The kind you’re born with, the kind you choose, the kind that teach Catholic school
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I’m sitting in a darkened movie theater, watching as Helen Mirren, portraying England’s monarch in The Queen, happens upon the stag the royal family has been hunting. The animal’s so magnificent he brings a lump to my throat. Not a shot has been fired, and already I’m a mess, my tear ducts revving up at the mere suggestion this creature might get hurt. In the background we hear the sound of hunters approaching, and I almost can’t bear the thought of what will happen next. When, at the last minute, the queen takes pity on the poor beast and waves it away, I’m so absurdly relieved that the tears run freely down my cheeks. I glance furtively at my partner, Cathy, who’s cursing under her breath because she can’t get the wrapper off her second box of Junior Mints. I feel ashamed of my weakness and grateful for the dark.
I’ve always been a sucker for sentimental movies, though it’s only in the last few years that I’ve regularly come unhinged this way. I know I’m being manipulated, often in the most obvious manner, but I just can’t seem to help myself.
Last month it was the shameless Rocky Balboa, in which the aging, good-hearted prizefighter once again triumphs heroically against all odds. By the time the movie ended, with a montage of people of all shapes, sizes, and ages running Rocky-like to the top of the famous steps in front of the Philadelphia Museum of Art, I was fairly swooning with joy for the underdog in all of us. The month before that it was Little Miss Sunshine, whose wry, heartwarming scenes of dysfunctional-family love and loyalty induced near seizures of misty-eyed pleasure.
I can’t imagine what’s happened to me. Nobody cries in my family. Nobody. Not ever. The most unrestrained show of emotion I’ve ever witnessed in an adult family member was my father blowing his nose briefly at a funeral — for both his parents. And yet here I am, hiccuping through my tears like a nine-year-old girl because a deer, a movie deer, might come to a bad end.
To my dismay, the animal’s escape turns out to be temporary. Not only does the deer end up being killed, but, in what I consider a despicably low tactic on the part of the filmmaker, he’s only wounded at first and takes a long time to die. Suitably, the wound is inflicted not by the royal hunting party but by a guest staying at a neighboring commercial estate: a rich, heedless investment banker who murders a surpassingly beautiful animal for no more reason than to hang a trophy on his wall; a man who, as if further proof of his bad character were needed, is a lousy shot.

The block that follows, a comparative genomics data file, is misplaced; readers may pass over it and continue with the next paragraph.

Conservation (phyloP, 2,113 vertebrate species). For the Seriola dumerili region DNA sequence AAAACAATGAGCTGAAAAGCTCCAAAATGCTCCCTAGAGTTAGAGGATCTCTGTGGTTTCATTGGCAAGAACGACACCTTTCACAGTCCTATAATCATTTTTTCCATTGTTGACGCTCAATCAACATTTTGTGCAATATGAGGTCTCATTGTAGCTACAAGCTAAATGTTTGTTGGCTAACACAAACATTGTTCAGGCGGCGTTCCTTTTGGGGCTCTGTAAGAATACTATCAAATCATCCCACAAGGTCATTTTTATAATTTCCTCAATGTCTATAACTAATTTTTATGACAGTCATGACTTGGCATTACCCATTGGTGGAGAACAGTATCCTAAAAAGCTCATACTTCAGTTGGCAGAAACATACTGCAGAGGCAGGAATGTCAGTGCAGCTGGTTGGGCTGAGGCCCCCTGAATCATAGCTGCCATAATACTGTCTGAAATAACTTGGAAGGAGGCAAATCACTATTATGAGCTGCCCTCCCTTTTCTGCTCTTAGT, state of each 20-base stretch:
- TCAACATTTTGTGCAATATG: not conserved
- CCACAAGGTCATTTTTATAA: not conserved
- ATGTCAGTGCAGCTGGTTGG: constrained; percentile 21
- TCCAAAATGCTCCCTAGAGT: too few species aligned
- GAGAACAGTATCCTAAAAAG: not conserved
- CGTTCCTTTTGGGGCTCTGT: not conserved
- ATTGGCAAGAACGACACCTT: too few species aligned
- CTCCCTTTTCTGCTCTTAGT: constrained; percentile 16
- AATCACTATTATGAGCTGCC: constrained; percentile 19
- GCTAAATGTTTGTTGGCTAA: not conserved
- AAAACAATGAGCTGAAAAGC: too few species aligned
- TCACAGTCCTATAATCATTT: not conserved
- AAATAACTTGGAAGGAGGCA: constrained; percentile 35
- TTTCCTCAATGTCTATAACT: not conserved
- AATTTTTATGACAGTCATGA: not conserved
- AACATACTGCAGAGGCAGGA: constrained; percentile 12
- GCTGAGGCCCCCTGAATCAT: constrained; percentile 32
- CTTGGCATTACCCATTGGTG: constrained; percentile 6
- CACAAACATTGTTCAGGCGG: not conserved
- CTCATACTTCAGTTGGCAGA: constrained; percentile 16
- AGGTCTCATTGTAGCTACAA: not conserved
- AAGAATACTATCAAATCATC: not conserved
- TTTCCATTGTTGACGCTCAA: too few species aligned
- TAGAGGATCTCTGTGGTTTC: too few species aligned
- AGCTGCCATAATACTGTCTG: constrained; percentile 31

“Aye, Mum,” the estate’s Scottish caretaker ruefully tells Queen Elizabeth when she comes to view the animal’s carcass. “We did our best to line up the shot for him, but it wasn’t enough, you know? He wandered for miles before we finally were able to bring him down.”
“I hope he didn’t suffer too much,” returns the queen as she strokes the dead animal’s now severed head. My response couldn’t be more reliable if I had a button on my forehead that said, PUSH HERE FOR TEARS.
Despite my current propensity for weeping at the movies, I’ve spent the better part of my life buttoned up and dry-eyed — publicly, at least. This has been especially true in the company of family. The last time I cried in front of my parents, I was about twelve. I recall standing on the steps that led down into our den, where my mother and father were watching television, and blubbering that I felt there was, in the parlance of the day, a “b-bad vibe in this house.” I hadn’t planned to cry, having learned years before to avoid such displays, which were as off-limits as walking around the house naked. It was probably as much the acute discomfort of openly stating how I felt as it was any particular sadness that caused my tears.
My mother, who spoke of “feeeel-ings” with the corners of her mouth drawn down, as if talking about somebody’s unbathed children, merely looked up at me suspiciously from her spot on the couch.
My father’s equally predictable response consisted of an embarrassed half smile, either on behalf of his crybaby son, or from the awkwardness of the moment, or both.
The trouble with outlawing feelings, especially the softer variety, is that one is left to hammer away with the coarser ones that remain. Thus, when our family cat — an animal I loved — was run over, I could choose between anger or no emotion at all. Though it’s possible to get by this way, there’s a price to be paid. By the time I was a teenager, I couldn’t bear the quite modest stabs at intimacy my father initiated every half year or so. Because he knew from bitter experience my reaction to his attempted heart-to-hearts, he would pick places where I couldn’t easily escape — usually the family car. Forging ahead out of a sense of paternal duty, he would begin cautiously, as if I had just returned home from a state institution: “So. Alan. How are things going?”